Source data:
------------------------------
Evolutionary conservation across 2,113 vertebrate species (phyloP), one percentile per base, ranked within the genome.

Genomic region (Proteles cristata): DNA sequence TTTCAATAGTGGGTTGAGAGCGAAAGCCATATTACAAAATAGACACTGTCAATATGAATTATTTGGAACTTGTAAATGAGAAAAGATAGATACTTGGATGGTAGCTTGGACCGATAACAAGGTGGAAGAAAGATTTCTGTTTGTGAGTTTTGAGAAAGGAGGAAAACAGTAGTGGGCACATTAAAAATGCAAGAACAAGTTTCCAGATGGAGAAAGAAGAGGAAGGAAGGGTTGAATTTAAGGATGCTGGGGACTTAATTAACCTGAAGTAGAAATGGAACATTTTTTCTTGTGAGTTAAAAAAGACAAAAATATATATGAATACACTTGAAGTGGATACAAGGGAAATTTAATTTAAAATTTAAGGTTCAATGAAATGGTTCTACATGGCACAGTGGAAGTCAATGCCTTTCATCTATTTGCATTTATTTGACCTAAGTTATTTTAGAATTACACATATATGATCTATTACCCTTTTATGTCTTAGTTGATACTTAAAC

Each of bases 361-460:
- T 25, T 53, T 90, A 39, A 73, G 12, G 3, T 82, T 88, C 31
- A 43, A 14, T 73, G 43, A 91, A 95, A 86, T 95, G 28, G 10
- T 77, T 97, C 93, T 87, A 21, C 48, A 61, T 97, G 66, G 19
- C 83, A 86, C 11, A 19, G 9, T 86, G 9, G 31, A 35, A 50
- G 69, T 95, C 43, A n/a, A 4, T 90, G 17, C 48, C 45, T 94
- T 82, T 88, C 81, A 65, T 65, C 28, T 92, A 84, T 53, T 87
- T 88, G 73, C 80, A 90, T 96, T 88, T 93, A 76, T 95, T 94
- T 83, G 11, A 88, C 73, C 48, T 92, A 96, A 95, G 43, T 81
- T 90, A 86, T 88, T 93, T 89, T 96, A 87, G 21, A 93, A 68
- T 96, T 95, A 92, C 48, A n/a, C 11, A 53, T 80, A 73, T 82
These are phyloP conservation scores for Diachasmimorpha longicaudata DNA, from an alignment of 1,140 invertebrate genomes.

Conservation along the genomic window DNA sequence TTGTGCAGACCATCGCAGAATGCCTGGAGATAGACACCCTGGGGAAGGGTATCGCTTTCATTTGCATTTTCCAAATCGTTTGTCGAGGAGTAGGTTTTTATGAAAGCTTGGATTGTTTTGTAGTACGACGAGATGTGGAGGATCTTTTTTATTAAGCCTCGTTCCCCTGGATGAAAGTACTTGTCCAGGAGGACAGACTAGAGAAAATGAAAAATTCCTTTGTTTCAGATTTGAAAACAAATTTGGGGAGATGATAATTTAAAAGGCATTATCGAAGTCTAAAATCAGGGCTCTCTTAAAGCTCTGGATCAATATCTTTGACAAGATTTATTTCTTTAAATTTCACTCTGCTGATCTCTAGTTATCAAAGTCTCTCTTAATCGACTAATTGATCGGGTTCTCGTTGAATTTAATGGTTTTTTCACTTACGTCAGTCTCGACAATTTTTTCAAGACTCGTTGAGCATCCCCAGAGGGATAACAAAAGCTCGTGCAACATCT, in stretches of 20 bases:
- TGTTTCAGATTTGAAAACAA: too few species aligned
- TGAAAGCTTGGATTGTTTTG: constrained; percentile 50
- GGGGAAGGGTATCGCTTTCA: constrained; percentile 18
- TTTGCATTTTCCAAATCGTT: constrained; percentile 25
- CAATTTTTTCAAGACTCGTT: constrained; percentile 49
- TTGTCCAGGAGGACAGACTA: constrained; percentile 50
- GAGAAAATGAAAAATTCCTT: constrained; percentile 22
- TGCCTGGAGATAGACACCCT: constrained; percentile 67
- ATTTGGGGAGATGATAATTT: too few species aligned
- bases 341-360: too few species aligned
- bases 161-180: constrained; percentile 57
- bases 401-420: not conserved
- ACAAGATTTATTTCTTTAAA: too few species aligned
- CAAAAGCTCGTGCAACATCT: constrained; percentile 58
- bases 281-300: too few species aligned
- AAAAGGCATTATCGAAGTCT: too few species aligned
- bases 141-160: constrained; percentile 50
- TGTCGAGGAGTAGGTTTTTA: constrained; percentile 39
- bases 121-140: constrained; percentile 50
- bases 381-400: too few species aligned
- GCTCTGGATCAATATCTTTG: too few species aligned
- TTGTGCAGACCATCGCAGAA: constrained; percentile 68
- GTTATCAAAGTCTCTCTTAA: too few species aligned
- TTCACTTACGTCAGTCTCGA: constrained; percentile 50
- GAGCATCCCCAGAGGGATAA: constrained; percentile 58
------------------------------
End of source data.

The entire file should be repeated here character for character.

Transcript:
Evolutionary conservation across 2,113 vertebrate species (phyloP), one percentile per base, ranked within the genome.

Genomic region (Proteles cristata): DNA sequence TTTCAATAGTGGGTTGAGAGCGAAAGCCATATTACAAAATAGACACTGTCAATATGAATTATTTGGAACTTGTAAATGAGAAAAGATAGATACTTGGATGGTAGCTTGGACCGATAACAAGGTGGAAGAAAGATTTCTGTTTGTGAGTTTTGAGAAAGGAGGAAAACAGTAGTGGGCACATTAAAAATGCAAGAACAAGTTTCCAGATGGAGAAAGAAGAGGAAGGAAGGGTTGAATTTAAGGATGCTGGGGACTTAATTAACCTGAAGTAGAAATGGAACATTTTTTCTTGTGAGTTAAAAAAGACAAAAATATATATGAATACACTTGAAGTGGATACAAGGGAAATTTAATTTAAAATTTAAGGTTCAATGAAATGGTTCTACATGGCACAGTGGAAGTCAATGCCTTTCATCTATTTGCATTTATTTGACCTAAGTTATTTTAGAATTACACATATATGATCTATTACCCTTTTATGTCTTAGTTGATACTTAAAC

Each of bases 361-460:
- T 25, T 53, T 90, A 39, A 73, G 12, G 3, T 82, T 88, C 31
- A 43, A 14, T 73, G 43, A 91, A 95, A 86, T 95, G 28, G 10
- T 77, T 97, C 93, T 87, A 21, C 48, A 61, T 97, G 66, G 19
- C 83, A 86, C 11, A 19, G 9, T 86, G 9, G 31, A 35, A 50
- G 69, T 95, C 43, A n/a, A 4, T 90, G 17, C 48, C 45, T 94
- T 82, T 88, C 81, A 65, T 65, C 28, T 92, A 84, T 53, T 87
- T 88, G 73, C 80, A 90, T 96, T 88, T 93, A 76, T 95, T 94
- T 83, G 11, A 88, C 73, C 48, T 92, A 96, A 95, G 43, T 81
- T 90, A 86, T 88, T 93, T 89, T 96, A 87, G 21, A 93, A 68
- T 96, T 95, A 92, C 48, A n/a, C 11, A 53, T 80, A 73, T 82
These are phyloP conservation scores for Diachasmimorpha longicaudata DNA, from an alignment of 1,140 invertebrate genomes.

Conservation along the genomic window DNA sequence TTGTGCAGACCATCGCAGAATGCCTGGAGATAGACACCCTGGGGAAGGGTATCGCTTTCATTTGCATTTTCCAAATCGTTTGTCGAGGAGTAGGTTTTTATGAAAGCTTGGATTGTTTTGTAGTACGACGAGATGTGGAGGATCTTTTTTATTAAGCCTCGTTCCCCTGGATGAAAGTACTTGTCCAGGAGGACAGACTAGAGAAAATGAAAAATTCCTTTGTTTCAGATTTGAAAACAAATTTGGGGAGATGATAATTTAAAAGGCATTATCGAAGTCTAAAATCAGGGCTCTCTTAAAGCTCTGGATCAATATCTTTGACAAGATTTATTTCTTTAAATTTCACTCTGCTGATCTCTAGTTATCAAAGTCTCTCTTAATCGACTAATTGATCGGGTTCTCGTTGAATTTAATGGTTTTTTCACTTACGTCAGTCTCGACAATTTTTTCAAGACTCGTTGAGCATCCCCAGAGGGATAACAAAAGCTCGTGCAACATCT, in stretches of 20 bases:
- TGTTTCAGATTTGAAAACAA: too few species aligned
- TGAAAGCTTGGATTGTTTTG: constrained; percentile 50
- GGGGAAGGGTATCGCTTTCA: constrained; percentile 18
- TTTGCATTTTCCAAATCGTT: constrained; percentile 25
- CAATTTTTTCAAGACTCGTT: constrained; percentile 49
- TTGTCCAGGAGGACAGACTA: constrained; percentile 50
- GAGAAAATGAAAAATTCCTT: constrained; percentile 22
- TGCCTGGAGATAGACACCCT: constrained; percentile 67
- ATTTGGGGAGATGATAATTT: too few species aligned
- bases 341-360: too few species aligned
- bases 161-180: constrained; percentile 57
- bases 401-420: not conserved
- ACAAGATTTATTTCTTTAAA: too few species aligned
- CAAAAGCTCGTGCAACATCT: constrained; percentile 58
- bases 281-300: too few species aligned
- AAAAGGCATTATCGAAGTCT: too few species aligned
- bases 141-160: constrained; percentile 50
- TGTCGAGGAGTAGGTTTTTA: constrained; percentile 39
- bases 121-140: constrained; percentile 50
- bases 381-400: too few species aligned
- GCTCTGGATCAATATCTTTG: too few species aligned
- TTGTGCAGACCATCGCAGAA: constrained; percentile 68
- GTTATCAAAGTCTCTCTTAA: too few species aligned
- TTCACTTACGTCAGTCTCGA: constrained; percentile 50
- GAGCATCCCCAGAGGGATAA: constrained; percentile 58